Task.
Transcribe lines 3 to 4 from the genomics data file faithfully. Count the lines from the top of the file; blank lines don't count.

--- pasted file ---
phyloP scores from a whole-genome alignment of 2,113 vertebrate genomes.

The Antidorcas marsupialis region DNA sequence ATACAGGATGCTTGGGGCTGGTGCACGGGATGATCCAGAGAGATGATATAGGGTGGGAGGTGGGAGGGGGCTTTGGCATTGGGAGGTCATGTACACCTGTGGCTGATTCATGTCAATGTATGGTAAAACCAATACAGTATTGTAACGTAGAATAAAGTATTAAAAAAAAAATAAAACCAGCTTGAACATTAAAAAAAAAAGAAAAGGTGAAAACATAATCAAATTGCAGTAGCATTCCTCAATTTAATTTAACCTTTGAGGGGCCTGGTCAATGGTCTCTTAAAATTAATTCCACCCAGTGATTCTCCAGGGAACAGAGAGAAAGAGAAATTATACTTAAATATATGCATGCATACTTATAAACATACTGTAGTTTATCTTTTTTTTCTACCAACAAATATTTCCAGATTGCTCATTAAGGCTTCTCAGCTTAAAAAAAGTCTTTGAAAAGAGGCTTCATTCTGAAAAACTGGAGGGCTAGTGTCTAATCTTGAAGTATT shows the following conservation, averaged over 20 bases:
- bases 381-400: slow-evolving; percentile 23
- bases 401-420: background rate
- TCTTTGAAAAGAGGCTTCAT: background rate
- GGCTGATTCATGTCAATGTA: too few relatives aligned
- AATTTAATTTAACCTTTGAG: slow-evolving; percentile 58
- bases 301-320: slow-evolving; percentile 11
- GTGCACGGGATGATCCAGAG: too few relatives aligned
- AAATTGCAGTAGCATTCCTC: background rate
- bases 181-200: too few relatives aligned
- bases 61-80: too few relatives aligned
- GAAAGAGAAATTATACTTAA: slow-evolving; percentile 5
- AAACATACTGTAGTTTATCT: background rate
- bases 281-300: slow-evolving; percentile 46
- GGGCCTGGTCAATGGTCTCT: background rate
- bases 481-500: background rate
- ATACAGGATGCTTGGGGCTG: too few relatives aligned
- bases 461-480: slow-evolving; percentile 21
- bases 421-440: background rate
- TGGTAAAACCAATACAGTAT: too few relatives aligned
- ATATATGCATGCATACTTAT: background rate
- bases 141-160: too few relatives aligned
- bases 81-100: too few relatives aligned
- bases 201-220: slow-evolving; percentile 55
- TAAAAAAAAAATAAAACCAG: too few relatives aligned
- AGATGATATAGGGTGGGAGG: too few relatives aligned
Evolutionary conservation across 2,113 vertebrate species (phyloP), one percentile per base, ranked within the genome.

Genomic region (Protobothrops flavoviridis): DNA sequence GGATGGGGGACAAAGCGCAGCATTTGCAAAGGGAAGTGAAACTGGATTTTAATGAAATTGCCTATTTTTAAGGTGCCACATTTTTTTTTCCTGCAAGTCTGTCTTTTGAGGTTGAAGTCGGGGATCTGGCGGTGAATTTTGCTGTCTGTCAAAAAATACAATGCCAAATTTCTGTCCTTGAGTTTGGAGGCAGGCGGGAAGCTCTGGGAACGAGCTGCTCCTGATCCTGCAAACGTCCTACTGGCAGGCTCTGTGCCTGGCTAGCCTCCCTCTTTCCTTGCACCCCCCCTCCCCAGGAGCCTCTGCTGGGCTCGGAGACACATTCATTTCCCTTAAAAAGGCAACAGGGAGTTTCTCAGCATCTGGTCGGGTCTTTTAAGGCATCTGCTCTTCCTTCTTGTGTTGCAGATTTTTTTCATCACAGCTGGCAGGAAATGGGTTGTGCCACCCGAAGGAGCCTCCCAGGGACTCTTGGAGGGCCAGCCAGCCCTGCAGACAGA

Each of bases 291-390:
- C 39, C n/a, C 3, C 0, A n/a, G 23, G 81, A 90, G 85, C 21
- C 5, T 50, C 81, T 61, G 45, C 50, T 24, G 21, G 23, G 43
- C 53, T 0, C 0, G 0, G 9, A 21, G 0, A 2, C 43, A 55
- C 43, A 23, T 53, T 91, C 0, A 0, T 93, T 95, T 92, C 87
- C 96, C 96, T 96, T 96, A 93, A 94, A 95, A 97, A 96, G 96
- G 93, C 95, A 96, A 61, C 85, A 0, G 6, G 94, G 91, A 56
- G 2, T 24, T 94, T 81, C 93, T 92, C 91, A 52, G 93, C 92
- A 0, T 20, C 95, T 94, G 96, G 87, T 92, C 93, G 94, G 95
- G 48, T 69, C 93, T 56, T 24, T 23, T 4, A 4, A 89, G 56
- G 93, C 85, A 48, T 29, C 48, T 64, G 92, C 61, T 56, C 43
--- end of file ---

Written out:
- bases 381-400: slow-evolving; percentile 23
- bases 401-420: background rate